This canvasback duck painted by Madison Grimm, 6, of Burbank, S.D., has been reinstated as the winning entry in the 2013 Junior Duck Stamp Contest. Officials initially disqualified the painting, claiming it had been transferred in violation of contest rules. (FWS.gov)
Madison Grimm, left, and her 4-year-old sister, Hannah, smile outside their rural South Dakota home in 2012. (Courtesy: Adam Grimm)
A 6-year-old South Dakota girl who was initially accused of cheating in a federally-sponsored art contest was restored as a winner, and her painting of a duck is again on track to be used on a U.S. postage stamp.
A 9-by-12-inch oil painting of a canvasback duck by Madison Grimm, of Burbank, S.D., was declared the winner from some 29,000 entries in the 2013 Federal Junior Duck Stamp Contest. In addition to having their artwork immortalized on a stamp, winners receive a $5,000 scholarship. But days after the April 19 announcement, U.S. Fish & Wildlife Service officials said Madison — whose father is a wildlife artist — had used an illegal transferring technique. The agency then crowned Peter Coulter, 17, of Missouri, for his acrylic painting of snow geese.
“We really felt that it was unjustly taken from her,” the girl’s father, Adam Grimm, told FoxNews.com. “It very much seemed to do with her age. Some people complained, ‘How could a girl who is only 6 have done this?’ Others said she must’ve had some kind of unfair advantage.”
Adam Grimm, a 34-year-old professional artist who won the Federal Duck Stamp Competition in 2000, said contest officials initially disqualified his daughter for using a graphite transfer from an unpublished photograph he took years ago. Rules of the contest clearly state that a design may not be copied or traced from published photographs or artwork, he said.
“We really felt that it was unjustly taken from her."
- Adam Grimm, Madison's father
“I was a bit taken aback as to why they were using that as the reason they were disqualifying her,” he said. “I knew the rules. I really feel like they were out to find some reason to remove her. She was devastated. When someone thinks you cheated in some way, that cuts pretty deep.”
U.S. Fish & Wildlife Officials, in a statement released Thursday, said it would reinstate Grimm as the winner and award her a $5,000 scholarship.
“Following the contest, concerns were raised about the authenticity of the work,” the statement read. “The Service disqualified the artwork last week. Since that time, the Service has continued to evaluate its decision and has decided to reinstate the original winner.”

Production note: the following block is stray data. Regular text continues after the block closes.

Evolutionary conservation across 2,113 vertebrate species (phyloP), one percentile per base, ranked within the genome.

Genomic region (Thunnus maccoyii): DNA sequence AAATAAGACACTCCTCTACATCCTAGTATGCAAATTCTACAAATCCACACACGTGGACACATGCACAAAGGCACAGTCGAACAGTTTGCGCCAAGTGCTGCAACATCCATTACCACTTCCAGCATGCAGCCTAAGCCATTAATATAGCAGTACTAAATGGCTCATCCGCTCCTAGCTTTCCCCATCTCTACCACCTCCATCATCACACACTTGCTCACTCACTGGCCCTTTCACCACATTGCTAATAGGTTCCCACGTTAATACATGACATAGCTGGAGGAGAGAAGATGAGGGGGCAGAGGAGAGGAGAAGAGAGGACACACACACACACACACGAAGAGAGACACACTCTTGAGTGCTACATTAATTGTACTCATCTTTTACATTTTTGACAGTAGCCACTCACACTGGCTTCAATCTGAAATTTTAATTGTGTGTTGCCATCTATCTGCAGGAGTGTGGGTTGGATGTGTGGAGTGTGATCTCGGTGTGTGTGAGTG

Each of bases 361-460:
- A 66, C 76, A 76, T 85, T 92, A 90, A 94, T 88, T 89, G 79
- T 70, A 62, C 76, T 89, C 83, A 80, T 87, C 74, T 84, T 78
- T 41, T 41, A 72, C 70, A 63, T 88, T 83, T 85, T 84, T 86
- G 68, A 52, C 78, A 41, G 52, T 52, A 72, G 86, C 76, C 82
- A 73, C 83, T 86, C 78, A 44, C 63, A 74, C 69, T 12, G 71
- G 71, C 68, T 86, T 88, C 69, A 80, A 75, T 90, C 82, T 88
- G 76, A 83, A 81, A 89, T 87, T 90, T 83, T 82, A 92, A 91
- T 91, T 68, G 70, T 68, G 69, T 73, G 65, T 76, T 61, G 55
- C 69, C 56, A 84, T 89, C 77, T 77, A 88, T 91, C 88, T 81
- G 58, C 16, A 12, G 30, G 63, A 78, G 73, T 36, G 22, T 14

Officials ultimately decided to reinstate Grimm’s work because it was judged as the winner during a “fair and open” public contest.
“The Service respects the decision of the contest judges, and apologizes for any distress this process may have caused the top-placing artists and their families, teachers and friends,” the statement continued.
A request for additional comment from U.S. Fish & Wildlife officials on Monday was declined. Attempts to reach Coulter, who saw his prize downgraded to a $3,000 scholarship, were not successful.
Grimm, meanwhile, hasn’t missed a beat and is already working on her subjects — a mallard and a hummingbird.
“We’re very proud of her,” Adam Grimm said of he and his wife, Janet, who home-schools Madison. “This is like her whole world; she has grown up seeing pheasants, ducks, geese, coyotes outside, you name it. This isn’t like some little kid who saw a picture and tried to draw it. She’s lived this.”
The Grimms live in rural Burbank, S.D., and constantly spot wildlife of all kinds near their home, some of which inspire Madison to pick up a colored pencil or a brush.
“Her coloring has been improving always, but this is the first time she’s really ever done an oil painting,” Adam Grimm said. “She’s enjoyed them, but she has struggled with them. But baby animals are her passion. She is constantly aware and intrigued by nature. I’m so proud.”
A national tour will follow for Madison, beginning with a First Day of Sale ceremony on June 28 at the Bass Pro Shops Outdoor World in Ashland, Va. The event, which is free and open to the public, will feature both the federal and junior duck stamp artists, as well as U.S. Postal Service officials selling Grimm's winning Junior Duck Stamp for $5 each.
“She reads very well and she’s not afraid of getting up in front of people to speak,” Adam Grimm continued. “So she’s very excited.”
Madison, for her part, told FoxNews.com she’s proud to have followed in her father’s footsteps. In 2000, Adam Grimm’s drake mottled duck appeared on the 2000-2001 Millennium Federal Duck Stamp after he won the Federal Duck Stamp Contest, the only federally legislated art competition in the country.
“I’m excited and I was amazed that I could’ve done that well,” Madison told FoxNews.com. “I kind of want to be like him, so I thought it looked like fun.”